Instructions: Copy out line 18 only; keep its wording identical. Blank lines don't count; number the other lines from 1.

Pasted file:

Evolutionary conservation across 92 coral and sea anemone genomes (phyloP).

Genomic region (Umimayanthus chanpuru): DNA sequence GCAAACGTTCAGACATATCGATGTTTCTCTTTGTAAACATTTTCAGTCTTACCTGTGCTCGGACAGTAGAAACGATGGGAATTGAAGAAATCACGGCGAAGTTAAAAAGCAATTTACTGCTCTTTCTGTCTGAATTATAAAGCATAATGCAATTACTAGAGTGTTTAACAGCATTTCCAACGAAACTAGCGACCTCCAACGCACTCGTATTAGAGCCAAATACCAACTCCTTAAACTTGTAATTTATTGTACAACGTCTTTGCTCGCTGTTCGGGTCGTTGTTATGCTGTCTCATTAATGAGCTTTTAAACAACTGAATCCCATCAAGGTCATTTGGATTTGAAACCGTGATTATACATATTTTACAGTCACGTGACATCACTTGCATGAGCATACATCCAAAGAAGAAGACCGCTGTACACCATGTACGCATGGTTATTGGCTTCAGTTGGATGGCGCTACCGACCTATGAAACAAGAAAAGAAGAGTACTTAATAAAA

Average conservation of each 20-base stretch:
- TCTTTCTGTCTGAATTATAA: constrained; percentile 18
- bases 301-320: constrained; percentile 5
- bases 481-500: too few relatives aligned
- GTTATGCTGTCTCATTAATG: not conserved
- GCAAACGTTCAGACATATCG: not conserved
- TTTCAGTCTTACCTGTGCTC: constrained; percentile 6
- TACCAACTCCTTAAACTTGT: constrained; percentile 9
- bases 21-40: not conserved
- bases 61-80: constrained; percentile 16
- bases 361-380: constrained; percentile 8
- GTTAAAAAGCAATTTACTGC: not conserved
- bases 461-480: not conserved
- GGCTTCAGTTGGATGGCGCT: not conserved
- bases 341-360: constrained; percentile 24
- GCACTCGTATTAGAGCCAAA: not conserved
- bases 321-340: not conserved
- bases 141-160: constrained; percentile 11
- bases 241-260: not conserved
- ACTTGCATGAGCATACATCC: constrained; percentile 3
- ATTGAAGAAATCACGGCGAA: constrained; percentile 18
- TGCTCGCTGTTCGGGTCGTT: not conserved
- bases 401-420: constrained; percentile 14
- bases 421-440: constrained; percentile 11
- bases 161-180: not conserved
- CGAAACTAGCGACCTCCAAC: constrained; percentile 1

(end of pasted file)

- GCACTCGTATTAGAGCCAAA: not conserved